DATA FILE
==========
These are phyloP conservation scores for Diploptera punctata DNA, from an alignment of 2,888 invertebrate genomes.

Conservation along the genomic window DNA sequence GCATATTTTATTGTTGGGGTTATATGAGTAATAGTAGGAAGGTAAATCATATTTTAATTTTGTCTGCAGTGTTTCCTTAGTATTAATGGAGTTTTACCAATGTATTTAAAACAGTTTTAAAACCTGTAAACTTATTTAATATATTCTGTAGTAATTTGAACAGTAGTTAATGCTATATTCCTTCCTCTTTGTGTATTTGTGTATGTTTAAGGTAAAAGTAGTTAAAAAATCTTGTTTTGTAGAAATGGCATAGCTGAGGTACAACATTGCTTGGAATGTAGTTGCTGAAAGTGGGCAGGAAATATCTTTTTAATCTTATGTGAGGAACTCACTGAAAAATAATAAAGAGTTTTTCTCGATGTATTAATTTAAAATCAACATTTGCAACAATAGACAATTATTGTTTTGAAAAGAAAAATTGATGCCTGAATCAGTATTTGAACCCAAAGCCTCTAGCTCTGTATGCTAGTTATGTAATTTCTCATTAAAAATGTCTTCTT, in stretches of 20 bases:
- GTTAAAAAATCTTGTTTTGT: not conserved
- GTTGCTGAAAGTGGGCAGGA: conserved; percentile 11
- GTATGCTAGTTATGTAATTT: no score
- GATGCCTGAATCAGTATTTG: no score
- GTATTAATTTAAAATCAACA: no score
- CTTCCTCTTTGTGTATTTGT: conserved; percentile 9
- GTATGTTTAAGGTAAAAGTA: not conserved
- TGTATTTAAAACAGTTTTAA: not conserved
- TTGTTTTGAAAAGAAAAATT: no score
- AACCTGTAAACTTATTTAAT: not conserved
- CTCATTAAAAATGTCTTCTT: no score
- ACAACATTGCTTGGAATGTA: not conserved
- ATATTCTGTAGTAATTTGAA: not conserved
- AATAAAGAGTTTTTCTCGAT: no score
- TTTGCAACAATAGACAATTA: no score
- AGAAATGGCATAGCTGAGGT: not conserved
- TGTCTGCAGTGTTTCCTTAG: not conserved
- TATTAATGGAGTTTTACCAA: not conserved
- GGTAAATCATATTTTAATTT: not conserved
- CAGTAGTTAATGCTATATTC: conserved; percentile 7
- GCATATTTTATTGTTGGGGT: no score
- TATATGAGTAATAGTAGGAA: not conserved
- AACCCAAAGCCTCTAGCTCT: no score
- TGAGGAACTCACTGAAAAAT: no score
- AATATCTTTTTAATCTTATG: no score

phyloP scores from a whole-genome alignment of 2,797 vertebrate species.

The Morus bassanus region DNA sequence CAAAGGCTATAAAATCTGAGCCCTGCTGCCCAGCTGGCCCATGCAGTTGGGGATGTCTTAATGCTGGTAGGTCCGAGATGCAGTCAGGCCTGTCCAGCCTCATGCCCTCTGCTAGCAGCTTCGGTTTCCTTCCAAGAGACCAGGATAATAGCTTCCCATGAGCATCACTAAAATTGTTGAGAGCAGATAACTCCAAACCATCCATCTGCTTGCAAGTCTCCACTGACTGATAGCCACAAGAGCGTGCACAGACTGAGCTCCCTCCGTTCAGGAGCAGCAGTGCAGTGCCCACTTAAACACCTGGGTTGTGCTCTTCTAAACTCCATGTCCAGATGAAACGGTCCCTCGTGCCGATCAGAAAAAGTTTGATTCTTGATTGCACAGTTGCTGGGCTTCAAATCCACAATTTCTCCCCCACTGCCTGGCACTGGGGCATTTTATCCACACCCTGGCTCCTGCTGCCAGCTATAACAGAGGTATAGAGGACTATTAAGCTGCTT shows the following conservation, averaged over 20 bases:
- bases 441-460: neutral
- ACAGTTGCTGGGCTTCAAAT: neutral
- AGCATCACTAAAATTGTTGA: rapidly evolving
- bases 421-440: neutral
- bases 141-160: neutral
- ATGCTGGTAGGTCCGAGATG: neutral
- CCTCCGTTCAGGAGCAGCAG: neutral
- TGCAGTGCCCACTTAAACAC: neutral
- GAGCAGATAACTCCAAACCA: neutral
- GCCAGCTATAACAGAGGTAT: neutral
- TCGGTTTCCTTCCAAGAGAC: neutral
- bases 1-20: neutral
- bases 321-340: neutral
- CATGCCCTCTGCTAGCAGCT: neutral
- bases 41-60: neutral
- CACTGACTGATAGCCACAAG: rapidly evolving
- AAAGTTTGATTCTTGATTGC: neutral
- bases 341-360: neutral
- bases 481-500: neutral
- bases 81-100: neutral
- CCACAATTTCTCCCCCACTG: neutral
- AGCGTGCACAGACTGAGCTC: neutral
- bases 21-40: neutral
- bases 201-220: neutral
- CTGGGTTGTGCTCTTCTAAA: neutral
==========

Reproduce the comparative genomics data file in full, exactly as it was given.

These are phyloP conservation scores for Diploptera punctata DNA, from an alignment of 2,888 invertebrate genomes.

Conservation along the genomic window DNA sequence GCATATTTTATTGTTGGGGTTATATGAGTAATAGTAGGAAGGTAAATCATATTTTAATTTTGTCTGCAGTGTTTCCTTAGTATTAATGGAGTTTTACCAATGTATTTAAAACAGTTTTAAAACCTGTAAACTTATTTAATATATTCTGTAGTAATTTGAACAGTAGTTAATGCTATATTCCTTCCTCTTTGTGTATTTGTGTATGTTTAAGGTAAAAGTAGTTAAAAAATCTTGTTTTGTAGAAATGGCATAGCTGAGGTACAACATTGCTTGGAATGTAGTTGCTGAAAGTGGGCAGGAAATATCTTTTTAATCTTATGTGAGGAACTCACTGAAAAATAATAAAGAGTTTTTCTCGATGTATTAATTTAAAATCAACATTTGCAACAATAGACAATTATTGTTTTGAAAAGAAAAATTGATGCCTGAATCAGTATTTGAACCCAAAGCCTCTAGCTCTGTATGCTAGTTATGTAATTTCTCATTAAAAATGTCTTCTT, in stretches of 20 bases:
- GTTAAAAAATCTTGTTTTGT: not conserved
- GTTGCTGAAAGTGGGCAGGA: conserved; percentile 11
- GTATGCTAGTTATGTAATTT: no score
- GATGCCTGAATCAGTATTTG: no score
- GTATTAATTTAAAATCAACA: no score
- CTTCCTCTTTGTGTATTTGT: conserved; percentile 9
- GTATGTTTAAGGTAAAAGTA: not conserved
- TGTATTTAAAACAGTTTTAA: not conserved
- TTGTTTTGAAAAGAAAAATT: no score
- AACCTGTAAACTTATTTAAT: not conserved
- CTCATTAAAAATGTCTTCTT: no score
- ACAACATTGCTTGGAATGTA: not conserved
- ATATTCTGTAGTAATTTGAA: not conserved
- AATAAAGAGTTTTTCTCGAT: no score
- TTTGCAACAATAGACAATTA: no score
- AGAAATGGCATAGCTGAGGT: not conserved
- TGTCTGCAGTGTTTCCTTAG: not conserved
- TATTAATGGAGTTTTACCAA: not conserved
- GGTAAATCATATTTTAATTT: not conserved
- CAGTAGTTAATGCTATATTC: conserved; percentile 7
- GCATATTTTATTGTTGGGGT: no score
- TATATGAGTAATAGTAGGAA: not conserved
- AACCCAAAGCCTCTAGCTCT: no score
- TGAGGAACTCACTGAAAAAT: no score
- AATATCTTTTTAATCTTATG: no score

phyloP scores from a whole-genome alignment of 2,797 vertebrate species.

The Morus bassanus region DNA sequence CAAAGGCTATAAAATCTGAGCCCTGCTGCCCAGCTGGCCCATGCAGTTGGGGATGTCTTAATGCTGGTAGGTCCGAGATGCAGTCAGGCCTGTCCAGCCTCATGCCCTCTGCTAGCAGCTTCGGTTTCCTTCCAAGAGACCAGGATAATAGCTTCCCATGAGCATCACTAAAATTGTTGAGAGCAGATAACTCCAAACCATCCATCTGCTTGCAAGTCTCCACTGACTGATAGCCACAAGAGCGTGCACAGACTGAGCTCCCTCCGTTCAGGAGCAGCAGTGCAGTGCCCACTTAAACACCTGGGTTGTGCTCTTCTAAACTCCATGTCCAGATGAAACGGTCCCTCGTGCCGATCAGAAAAAGTTTGATTCTTGATTGCACAGTTGCTGGGCTTCAAATCCACAATTTCTCCCCCACTGCCTGGCACTGGGGCATTTTATCCACACCCTGGCTCCTGCTGCCAGCTATAACAGAGGTATAGAGGACTATTAAGCTGCTT shows the following conservation, averaged over 20 bases:
- bases 441-460: neutral
- ACAGTTGCTGGGCTTCAAAT: neutral
- AGCATCACTAAAATTGTTGA: rapidly evolving
- bases 421-440: neutral
- bases 141-160: neutral
- ATGCTGGTAGGTCCGAGATG: neutral
- CCTCCGTTCAGGAGCAGCAG: neutral
- TGCAGTGCCCACTTAAACAC: neutral
- GAGCAGATAACTCCAAACCA: neutral
- GCCAGCTATAACAGAGGTAT: neutral
- TCGGTTTCCTTCCAAGAGAC: neutral
- bases 1-20: neutral
- bases 321-340: neutral
- CATGCCCTCTGCTAGCAGCT: neutral
- bases 41-60: neutral
- CACTGACTGATAGCCACAAG: rapidly evolving
- AAAGTTTGATTCTTGATTGC: neutral
- bases 341-360: neutral
- bases 481-500: neutral
- bases 81-100: neutral
- CCACAATTTCTCCCCCACTG: neutral
- AGCGTGCACAGACTGAGCTC: neutral
- bases 21-40: neutral
- bases 201-220: neutral
- CTGGGTTGTGCTCTTCTAAA: neutral